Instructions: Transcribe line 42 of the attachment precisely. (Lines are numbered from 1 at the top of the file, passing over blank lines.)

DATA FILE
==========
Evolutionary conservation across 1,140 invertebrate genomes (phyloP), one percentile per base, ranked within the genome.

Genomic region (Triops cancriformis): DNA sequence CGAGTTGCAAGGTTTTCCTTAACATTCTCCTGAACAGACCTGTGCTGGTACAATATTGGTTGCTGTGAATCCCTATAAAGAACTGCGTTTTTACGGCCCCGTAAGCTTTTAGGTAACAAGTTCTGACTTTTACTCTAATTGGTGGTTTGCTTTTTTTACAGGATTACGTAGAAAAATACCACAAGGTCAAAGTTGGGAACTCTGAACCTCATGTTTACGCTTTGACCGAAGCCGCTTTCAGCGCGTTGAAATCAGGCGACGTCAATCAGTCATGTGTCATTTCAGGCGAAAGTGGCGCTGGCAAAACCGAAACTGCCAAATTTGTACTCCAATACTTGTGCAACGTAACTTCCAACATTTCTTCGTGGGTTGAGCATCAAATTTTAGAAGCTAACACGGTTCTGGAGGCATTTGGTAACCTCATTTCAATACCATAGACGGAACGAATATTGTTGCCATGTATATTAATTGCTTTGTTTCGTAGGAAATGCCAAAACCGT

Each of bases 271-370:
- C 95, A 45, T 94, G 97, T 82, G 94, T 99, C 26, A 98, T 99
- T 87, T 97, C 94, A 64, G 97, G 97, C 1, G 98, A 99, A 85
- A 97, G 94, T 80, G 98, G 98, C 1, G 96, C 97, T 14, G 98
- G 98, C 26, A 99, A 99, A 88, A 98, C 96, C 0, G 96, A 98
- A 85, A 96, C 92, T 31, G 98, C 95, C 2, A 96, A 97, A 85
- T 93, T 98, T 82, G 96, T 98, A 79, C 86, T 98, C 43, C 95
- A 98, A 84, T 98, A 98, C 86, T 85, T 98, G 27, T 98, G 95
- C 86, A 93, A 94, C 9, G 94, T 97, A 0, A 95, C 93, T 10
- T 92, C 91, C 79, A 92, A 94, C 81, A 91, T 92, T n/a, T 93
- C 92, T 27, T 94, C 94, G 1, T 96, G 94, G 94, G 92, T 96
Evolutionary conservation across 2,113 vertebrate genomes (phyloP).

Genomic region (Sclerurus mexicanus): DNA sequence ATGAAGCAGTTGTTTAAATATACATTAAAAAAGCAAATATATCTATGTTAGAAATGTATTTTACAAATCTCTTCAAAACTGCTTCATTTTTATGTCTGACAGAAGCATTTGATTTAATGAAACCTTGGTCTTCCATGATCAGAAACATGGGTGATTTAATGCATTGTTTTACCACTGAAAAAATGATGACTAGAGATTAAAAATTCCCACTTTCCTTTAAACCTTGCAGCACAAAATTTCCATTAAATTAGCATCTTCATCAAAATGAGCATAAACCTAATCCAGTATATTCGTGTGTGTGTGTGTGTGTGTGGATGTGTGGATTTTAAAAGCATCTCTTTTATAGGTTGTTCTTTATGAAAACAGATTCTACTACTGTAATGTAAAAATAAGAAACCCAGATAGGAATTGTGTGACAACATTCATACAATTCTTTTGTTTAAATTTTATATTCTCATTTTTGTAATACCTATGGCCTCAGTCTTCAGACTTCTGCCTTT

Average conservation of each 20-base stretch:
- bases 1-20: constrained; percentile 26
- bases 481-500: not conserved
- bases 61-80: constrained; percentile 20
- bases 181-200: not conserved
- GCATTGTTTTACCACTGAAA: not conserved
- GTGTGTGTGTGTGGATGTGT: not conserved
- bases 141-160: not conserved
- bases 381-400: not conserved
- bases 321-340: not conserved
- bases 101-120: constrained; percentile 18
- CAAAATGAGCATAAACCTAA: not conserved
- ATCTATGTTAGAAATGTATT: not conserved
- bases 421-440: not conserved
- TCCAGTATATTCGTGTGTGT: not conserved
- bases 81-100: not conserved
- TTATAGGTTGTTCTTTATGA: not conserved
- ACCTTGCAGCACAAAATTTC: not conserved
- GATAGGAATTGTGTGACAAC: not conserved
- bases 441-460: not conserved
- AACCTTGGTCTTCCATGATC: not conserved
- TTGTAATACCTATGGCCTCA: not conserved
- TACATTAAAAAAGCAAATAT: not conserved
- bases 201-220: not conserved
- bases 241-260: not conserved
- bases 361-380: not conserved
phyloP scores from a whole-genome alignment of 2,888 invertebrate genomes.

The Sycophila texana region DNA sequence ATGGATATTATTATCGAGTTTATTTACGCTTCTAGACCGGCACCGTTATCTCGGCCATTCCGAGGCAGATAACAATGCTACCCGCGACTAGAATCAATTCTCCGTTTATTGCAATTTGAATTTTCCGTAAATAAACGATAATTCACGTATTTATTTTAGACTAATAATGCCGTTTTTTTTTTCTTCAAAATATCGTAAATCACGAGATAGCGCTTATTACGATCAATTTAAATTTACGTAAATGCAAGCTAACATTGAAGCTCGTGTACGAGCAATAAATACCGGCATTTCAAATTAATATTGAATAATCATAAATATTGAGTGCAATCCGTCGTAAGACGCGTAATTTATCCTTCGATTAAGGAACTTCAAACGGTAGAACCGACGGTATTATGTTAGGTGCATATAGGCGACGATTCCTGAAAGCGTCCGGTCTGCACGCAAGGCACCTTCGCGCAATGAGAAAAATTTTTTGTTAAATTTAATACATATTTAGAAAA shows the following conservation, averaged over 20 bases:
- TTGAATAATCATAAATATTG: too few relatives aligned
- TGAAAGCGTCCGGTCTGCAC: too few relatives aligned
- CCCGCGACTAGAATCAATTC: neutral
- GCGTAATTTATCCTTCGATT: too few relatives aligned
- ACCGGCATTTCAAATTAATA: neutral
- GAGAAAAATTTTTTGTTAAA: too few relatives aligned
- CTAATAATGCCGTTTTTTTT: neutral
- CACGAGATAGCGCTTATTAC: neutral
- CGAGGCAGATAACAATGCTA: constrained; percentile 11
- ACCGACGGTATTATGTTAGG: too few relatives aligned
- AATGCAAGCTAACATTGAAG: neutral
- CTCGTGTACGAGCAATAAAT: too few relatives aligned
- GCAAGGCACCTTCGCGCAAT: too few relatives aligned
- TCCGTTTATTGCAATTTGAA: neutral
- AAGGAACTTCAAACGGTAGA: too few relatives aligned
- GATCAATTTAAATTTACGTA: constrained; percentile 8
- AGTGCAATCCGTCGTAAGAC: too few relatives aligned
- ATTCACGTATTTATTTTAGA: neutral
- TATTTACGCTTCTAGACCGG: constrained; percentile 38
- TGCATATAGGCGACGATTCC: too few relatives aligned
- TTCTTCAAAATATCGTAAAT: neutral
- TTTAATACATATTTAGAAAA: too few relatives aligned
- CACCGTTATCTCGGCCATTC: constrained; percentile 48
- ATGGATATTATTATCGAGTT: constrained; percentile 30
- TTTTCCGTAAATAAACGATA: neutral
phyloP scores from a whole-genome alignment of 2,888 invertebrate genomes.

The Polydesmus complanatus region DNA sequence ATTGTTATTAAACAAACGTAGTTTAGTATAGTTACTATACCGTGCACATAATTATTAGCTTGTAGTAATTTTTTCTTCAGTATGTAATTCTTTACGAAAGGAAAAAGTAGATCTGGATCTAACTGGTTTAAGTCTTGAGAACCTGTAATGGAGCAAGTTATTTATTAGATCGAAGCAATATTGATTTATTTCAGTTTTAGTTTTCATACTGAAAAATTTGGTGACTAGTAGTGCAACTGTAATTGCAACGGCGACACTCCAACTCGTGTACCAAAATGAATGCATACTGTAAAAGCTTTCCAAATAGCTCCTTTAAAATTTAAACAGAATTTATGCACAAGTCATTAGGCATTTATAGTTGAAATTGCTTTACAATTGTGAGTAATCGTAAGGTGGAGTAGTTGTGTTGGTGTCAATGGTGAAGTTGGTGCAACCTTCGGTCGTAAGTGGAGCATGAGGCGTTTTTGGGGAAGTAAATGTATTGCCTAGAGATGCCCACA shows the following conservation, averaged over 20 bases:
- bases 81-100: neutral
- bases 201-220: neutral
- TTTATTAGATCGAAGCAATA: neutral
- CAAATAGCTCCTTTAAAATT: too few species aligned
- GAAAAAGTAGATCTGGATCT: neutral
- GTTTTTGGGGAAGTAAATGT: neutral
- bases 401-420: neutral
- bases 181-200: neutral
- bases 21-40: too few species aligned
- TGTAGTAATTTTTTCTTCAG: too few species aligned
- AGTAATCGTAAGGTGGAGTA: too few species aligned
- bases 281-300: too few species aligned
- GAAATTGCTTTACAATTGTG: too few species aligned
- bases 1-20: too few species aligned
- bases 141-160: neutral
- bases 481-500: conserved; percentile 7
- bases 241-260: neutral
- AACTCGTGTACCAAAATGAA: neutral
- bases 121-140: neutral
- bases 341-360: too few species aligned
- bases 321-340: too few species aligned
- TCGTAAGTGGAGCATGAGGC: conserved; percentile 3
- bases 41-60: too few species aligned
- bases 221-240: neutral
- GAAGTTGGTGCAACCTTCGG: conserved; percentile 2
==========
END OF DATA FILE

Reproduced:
phyloP scores from a whole-genome alignment of 2,888 invertebrate genomes.